Japan vs. Bulgaria

So I’m going to try and be less of a poo and update this blog more often.

October 3rd: Yukata and Japanese Dancing

The Yukata is a traditional kimono worn during the summer. The fabric is lighter, hence its seasonal use. Since I (at the time) didn’t have enough money to go and get professional photos of me in a kimono, I decided it would be super fun to dress up at school and do silly pictures in front of McDonald’s instead. My roommate Jenay was actually the person who let me know that there was a Yukata fitting on October 3rd, and I’m super glad that she let me know because the day turned out to be super fun!

That morning, I had breakfast with Shiroi-chan (Kaitlin) and decided that we would go to the fitting late. We figured that since the fitting was from 11-12, we’d have an hour to drop-in and get it done. We also figured that not many people signed up, so we’d still have a good selection of yukata from which we could choose (ohhh good grammar for once…).

(Unfortunately, I started writing this post in October, and now I no longer remember what I want to post. January 5, 2010 edit)


January 6, 2010. Uncategorized. Leave a comment.

さよなら日本!Sayonara Nihon!

After 4 months of being in Japan, I am home. I would say that I’m “finally” home, but that would make it sound like I wanted to leave Japan. In reality, I didn’t want to leave at all and even petitioned to extend my stay. However, due to unfortunate circumstances, I was not able to convince the administration of Kansai Gaidai to allow me to stay and I will be heading back to Madrid for the remainder of my undergraduate career.

As for the Japan experience, it was “apple and delightful and apple” as we in 3310 would put it. I can tell right now that I won’t be able to fully express in words how amazing the experience was, but I’ll do my best to describe what I can remember.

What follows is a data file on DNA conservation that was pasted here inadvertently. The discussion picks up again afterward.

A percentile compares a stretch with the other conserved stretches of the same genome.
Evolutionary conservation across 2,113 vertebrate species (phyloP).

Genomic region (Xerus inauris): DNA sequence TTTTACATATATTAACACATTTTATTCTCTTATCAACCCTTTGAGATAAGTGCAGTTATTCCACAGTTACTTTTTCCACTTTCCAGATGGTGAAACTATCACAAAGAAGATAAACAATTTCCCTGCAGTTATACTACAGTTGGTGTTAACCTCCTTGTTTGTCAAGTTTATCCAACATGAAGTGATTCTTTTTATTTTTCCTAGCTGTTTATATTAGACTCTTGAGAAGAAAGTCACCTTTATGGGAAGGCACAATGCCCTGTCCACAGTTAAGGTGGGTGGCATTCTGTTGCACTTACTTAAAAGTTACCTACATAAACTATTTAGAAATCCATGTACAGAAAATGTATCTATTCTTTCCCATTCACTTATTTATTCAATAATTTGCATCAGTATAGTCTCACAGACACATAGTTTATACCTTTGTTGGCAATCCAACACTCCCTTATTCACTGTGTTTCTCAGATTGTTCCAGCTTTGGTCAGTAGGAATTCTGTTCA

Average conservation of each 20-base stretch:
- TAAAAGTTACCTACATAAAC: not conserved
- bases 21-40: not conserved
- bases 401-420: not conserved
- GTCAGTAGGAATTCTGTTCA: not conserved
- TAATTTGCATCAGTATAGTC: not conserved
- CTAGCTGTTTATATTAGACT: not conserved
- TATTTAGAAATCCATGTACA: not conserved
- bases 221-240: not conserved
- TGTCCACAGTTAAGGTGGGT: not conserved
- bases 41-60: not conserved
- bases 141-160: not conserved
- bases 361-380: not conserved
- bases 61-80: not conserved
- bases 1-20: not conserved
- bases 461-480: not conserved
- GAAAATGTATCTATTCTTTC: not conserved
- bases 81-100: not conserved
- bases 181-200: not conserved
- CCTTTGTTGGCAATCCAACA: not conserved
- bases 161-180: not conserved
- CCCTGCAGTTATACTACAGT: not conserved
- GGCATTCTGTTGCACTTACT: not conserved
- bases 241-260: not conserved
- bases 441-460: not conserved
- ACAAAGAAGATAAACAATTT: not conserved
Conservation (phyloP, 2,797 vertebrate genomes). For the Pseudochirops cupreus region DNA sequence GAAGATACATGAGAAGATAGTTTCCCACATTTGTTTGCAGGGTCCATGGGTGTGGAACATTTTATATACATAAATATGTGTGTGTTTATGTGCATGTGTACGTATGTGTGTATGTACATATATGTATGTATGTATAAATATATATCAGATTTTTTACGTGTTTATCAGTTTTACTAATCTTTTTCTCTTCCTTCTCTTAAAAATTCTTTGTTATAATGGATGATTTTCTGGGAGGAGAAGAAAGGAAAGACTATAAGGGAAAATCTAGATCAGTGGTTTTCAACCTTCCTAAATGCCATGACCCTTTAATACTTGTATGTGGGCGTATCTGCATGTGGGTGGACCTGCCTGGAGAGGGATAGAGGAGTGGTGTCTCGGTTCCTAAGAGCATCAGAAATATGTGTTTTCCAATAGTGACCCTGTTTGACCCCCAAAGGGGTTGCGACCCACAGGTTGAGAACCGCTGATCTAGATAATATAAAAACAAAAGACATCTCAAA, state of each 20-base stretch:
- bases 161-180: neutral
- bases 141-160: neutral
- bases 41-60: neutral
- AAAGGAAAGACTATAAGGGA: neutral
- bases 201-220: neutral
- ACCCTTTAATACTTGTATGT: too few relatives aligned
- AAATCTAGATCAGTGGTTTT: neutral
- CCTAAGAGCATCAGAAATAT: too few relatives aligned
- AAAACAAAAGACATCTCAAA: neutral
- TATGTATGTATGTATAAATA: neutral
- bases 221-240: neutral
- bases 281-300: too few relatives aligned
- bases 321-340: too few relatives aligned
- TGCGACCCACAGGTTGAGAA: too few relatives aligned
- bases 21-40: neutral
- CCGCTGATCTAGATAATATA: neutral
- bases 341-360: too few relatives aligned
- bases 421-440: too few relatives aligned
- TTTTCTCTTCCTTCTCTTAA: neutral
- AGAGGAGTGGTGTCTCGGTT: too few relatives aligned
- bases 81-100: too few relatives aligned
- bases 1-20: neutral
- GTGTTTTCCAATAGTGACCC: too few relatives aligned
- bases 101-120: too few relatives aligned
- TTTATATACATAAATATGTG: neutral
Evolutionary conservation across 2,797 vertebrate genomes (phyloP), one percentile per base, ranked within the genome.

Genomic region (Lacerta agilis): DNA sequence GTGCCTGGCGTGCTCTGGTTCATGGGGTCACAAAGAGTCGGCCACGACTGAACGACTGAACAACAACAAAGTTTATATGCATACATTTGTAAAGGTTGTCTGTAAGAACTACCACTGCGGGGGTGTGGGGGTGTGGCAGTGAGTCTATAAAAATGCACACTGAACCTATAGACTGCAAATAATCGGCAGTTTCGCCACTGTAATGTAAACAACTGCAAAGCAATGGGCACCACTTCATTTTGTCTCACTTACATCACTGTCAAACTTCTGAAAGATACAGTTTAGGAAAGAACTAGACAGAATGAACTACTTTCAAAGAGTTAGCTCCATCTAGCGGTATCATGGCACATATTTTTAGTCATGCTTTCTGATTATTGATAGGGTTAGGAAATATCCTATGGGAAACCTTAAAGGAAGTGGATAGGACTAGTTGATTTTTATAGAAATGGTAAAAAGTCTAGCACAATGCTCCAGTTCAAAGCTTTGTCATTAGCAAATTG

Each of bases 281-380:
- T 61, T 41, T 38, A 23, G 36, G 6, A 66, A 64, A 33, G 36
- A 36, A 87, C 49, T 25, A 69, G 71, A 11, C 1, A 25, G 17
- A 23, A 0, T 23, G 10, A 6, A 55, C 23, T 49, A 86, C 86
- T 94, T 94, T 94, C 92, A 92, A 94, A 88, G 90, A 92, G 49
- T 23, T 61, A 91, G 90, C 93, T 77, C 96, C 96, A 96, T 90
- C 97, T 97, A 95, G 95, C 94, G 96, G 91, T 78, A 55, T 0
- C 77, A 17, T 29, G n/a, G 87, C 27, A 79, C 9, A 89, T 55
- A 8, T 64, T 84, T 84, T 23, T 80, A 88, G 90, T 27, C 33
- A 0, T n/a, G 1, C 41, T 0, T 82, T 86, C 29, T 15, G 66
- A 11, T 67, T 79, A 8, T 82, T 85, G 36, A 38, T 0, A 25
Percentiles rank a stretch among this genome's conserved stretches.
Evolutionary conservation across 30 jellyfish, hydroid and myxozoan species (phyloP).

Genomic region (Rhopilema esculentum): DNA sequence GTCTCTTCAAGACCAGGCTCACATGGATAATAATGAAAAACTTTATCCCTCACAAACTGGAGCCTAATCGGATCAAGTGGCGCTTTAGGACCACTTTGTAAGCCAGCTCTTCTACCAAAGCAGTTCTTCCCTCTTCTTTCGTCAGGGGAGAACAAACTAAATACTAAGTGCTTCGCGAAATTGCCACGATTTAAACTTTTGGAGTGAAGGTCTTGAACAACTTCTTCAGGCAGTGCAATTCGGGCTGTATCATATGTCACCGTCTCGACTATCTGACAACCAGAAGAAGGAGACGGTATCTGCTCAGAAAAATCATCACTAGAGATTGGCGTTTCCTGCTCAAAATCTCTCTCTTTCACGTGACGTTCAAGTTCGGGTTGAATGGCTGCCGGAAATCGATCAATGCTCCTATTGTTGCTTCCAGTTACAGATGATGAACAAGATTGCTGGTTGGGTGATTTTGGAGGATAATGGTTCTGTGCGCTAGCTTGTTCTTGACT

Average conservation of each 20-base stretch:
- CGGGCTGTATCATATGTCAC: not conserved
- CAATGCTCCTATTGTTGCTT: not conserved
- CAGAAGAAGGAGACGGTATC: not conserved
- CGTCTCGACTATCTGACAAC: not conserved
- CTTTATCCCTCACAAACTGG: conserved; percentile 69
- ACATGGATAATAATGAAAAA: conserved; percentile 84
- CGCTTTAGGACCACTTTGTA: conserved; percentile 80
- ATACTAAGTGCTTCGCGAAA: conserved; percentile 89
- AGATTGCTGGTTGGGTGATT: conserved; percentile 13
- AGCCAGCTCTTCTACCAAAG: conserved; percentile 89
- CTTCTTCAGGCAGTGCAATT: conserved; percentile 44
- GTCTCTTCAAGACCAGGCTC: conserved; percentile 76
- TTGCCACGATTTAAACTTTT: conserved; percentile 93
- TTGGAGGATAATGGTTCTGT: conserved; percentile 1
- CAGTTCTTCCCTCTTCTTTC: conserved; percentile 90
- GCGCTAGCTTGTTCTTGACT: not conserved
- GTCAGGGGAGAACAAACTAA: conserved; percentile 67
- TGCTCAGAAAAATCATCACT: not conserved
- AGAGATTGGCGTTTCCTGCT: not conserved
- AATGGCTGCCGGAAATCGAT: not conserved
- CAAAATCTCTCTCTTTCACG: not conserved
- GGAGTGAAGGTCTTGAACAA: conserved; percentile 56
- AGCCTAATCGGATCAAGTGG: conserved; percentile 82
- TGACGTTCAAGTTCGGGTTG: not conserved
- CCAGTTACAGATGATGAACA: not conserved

The first month I was in Japan, I was setting by bearings. If anything, I felt like a lost freshman on a huge campus. At least for SLU Madrid, you can’t really get lost between classroom buildings since there are only 2. Kansai Gaidai, on the other hand, has a handful of big buildings. Luckily, the CIE is located on one side of campus and the rest of the campus is essentially for the Japanese students. The most prominent event I can remember in September was signing up for INFES. Kaitlin and I were on campus one Saturday to meet Kaitlin’s speaking partner. We ended up wandering over to the CIE where we were roped into signing up for something called INFES. We found out that INFES stood for “International Festival”. I remember going to the computer lab to wait for the meeting to start and when it did, everyone seemed to be a bit disorganized. Since it was the first meeting, no one really knew where to go and what to do. We international students stood around and waited for direction. Originally, I wanted to be part of the World Booth to talk about either the United States or Spain, but someone asked me if I could dance and I ended up being pushed to the Dance Booth. After all the ryuugakusee were herded to their groups, the leaders of INFES lead us to another classroom building and eventually a classroom filled with more Japanese students. In front of everyone, the MC introduced all the ryuugakusee one by one and we took our seats. During the meeting we played games and did a quiz and got to know our group members. After the classroom portion was done, we went outside and jump-roped for about 3 hours. I remember that most of the dance booth was made up of Bulgarian dance members. I later told one of the DB leaders that I wanted to watch Soran Bushi and Racenica to see which one I wanted to do. I wanted to do both Soran and Racenica, but someone told me I could only choose one. After Kasey (from Australia) encouraged me to join Racenica dance and after going to one rehearsal and loving both the dance and the people in the group, I decided to join Racenica.